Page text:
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How Have Property Funds Performed Since 2010

By Author: Chris Westerman
Total Articles: 137

To understand property fund performance since 2010, one must look back to 2007.


Investors in property development are presented with a very mixed picture in 2013. Several variables suggest it’s a tricky market – with a few bright spots.


It almost goes without saying that the past five years, since the financial crises of 2008, have yielded poor returns on investments in virtually all asset classes save for the countercyclicals (which include gold and its highly aberrant returns). The economic recovery – in the UK, the broader Eurozone, the US and elsewhere – has been spotty and irregular. In response, investors have migrated away from market-traded securities to real assets, including raw land and built property.


So what has happened with real estate in its various forms in the last two or three years, as the shocks of 2008 settled in and recovery began in fits and starts? The performance of real estate must necessarily be subdivided into its distinct sectors for a reasonable analysis, which is in many respects an apples-to-oranges comparison. Following is a hodge-podge overview of oft-cited indicators:


Housing prices are an indicator of not just land values but the economy as a whole, and yet several external factors confound drawing broad conclusions from “people are paying to purchase a home. By the fourth quarter of 2012, reports Savills, average UK house prices were still below their September 2007 peak. In real, inflation-adjusted terms that actually is a 24 percent drop.


So why is that not a clear indicator? Mortgage finance and an inability for would-be homebuyers to come up with an adequate deposit mean that there are buyers who simply cannot afford to get mortgages. In the past decade, the average first time buyer deposit requirement has risen from £12,000 to £58,000 – tough work when so many young people are struggling with employment and lower salaries. Fix the lending standards and perhaps there will be more movement in this regard.


Institutional investment in real estate is meaningful, given how the Pension Real Estate Association, which covers £1.5 trillion in assets under management, found that its members hold about 10 percent (£155 million) in real estate in one form or another. But a May 2012 study out of Maastricht University found that across the Eurozone the only indication of performance by assets in real estate is the allocation of funds placed into such investments (that is, returns on those investments are unknown). Growth in allocating funds to real estate investments leading up to 2008 was strong, but dropped by more than 30 percent by mid-2010.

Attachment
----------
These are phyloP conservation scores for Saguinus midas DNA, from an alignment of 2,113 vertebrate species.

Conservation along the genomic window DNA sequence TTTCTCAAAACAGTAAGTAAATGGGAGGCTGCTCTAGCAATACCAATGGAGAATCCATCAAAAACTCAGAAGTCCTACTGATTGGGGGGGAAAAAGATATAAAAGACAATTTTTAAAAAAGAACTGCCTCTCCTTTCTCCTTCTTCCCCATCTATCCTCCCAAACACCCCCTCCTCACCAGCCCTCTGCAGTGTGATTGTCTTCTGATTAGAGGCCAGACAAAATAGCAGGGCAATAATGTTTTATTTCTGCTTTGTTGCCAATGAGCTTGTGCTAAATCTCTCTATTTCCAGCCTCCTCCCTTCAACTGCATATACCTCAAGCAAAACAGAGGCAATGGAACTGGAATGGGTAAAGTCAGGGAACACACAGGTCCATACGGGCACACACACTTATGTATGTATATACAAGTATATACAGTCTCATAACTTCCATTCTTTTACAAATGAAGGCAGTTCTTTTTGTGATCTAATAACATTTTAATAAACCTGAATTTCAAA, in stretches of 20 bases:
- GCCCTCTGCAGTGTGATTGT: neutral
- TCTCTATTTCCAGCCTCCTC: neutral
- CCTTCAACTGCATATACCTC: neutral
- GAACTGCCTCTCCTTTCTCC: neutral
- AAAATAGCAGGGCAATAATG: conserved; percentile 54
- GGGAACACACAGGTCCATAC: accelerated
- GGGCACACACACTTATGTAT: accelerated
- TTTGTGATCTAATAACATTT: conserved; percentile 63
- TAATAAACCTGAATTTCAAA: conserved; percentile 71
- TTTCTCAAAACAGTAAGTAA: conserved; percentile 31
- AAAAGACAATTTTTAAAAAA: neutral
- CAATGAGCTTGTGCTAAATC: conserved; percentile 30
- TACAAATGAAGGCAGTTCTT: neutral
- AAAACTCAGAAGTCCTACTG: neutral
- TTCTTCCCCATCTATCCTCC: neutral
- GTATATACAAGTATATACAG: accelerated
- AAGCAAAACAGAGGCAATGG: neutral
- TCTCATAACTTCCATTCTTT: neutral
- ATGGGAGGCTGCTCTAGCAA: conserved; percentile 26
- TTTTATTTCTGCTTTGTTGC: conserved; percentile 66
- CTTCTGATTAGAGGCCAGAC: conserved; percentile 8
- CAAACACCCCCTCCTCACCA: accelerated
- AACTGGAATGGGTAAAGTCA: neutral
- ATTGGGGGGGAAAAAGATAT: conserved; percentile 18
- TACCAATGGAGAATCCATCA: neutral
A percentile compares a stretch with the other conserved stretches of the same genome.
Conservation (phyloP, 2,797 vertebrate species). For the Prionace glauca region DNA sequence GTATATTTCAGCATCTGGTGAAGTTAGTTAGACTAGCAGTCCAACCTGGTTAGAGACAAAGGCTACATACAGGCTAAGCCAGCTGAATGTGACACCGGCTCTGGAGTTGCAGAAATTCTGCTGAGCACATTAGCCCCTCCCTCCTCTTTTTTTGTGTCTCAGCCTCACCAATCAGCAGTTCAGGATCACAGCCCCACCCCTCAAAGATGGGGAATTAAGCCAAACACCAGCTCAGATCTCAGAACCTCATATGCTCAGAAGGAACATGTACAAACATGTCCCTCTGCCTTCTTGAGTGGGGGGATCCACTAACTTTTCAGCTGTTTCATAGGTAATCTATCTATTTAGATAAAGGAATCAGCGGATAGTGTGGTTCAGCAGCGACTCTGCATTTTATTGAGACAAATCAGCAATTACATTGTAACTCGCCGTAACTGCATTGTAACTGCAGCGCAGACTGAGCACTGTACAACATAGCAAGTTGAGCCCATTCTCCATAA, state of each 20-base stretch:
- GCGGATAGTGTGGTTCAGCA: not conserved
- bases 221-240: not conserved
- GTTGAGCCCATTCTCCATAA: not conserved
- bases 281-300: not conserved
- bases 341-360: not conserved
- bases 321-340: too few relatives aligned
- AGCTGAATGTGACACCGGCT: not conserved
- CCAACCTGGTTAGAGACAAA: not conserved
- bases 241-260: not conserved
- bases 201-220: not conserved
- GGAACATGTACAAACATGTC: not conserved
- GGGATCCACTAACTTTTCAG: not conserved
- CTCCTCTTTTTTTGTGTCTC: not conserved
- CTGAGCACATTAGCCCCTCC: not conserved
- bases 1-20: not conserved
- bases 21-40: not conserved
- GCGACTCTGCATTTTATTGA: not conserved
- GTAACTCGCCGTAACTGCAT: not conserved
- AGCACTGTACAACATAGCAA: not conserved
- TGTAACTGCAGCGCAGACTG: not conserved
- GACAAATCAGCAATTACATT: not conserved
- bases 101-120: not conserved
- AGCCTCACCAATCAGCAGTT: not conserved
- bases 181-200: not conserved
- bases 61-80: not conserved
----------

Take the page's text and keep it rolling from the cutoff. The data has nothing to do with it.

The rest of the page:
House building is yet another indicator, which Savills reported near the end of 2012 as sluggish, but with several reasons for optimism. Starts are less than 55 percent of what they had been in 2007 throughout England, Scotland and Wales (however, Central London is a different story altogether, with prices and new construction climbing).


Land values as measured by Savills shows reason for optimism, with late-2012 growth of 0.4 percent of urban land in the third quarter of the year, and a 0.7 percent price growth for greenfield properties (in London, the quarterly growth was an outsized 4.6 percent).


Several media organizations offer up both criticism and optimism for investors in land, citing first the government’s Funding for Lending scheme, which was unveiled in the summer of 2012. Reporting in The Telegraph in January 2013 suggests the six-months-old program was not effectively delivering looser financing for homeowners from the government’s infusion of £80 billion in state-backed loans, however the full effects cannot be measured until at least a year into the program (by mid-2013). For homebuilders and land investors, the cost and slowness of the planning system is also thwarting activity.


The forecasts for strategic land development into residential property can be driven by a very different and powerful dynamic, which Savills calls “Generation Rent.” Priced out of ownership, the concentration of 20-34 year olds living in major metropolitan areas are settling into a rent-it mentality. While the largest landlord group are private individuals, who themselves cannot get adequate debt funding, larger organizations with cash are the more likely builders of to-let properties (i.e., building for renters). The demand is certainly there: a 7 percent increase in population in the UK between 2001 and 2011 has pushed a critical need for housing that is currently unanswered by woefully slow building during the recession.

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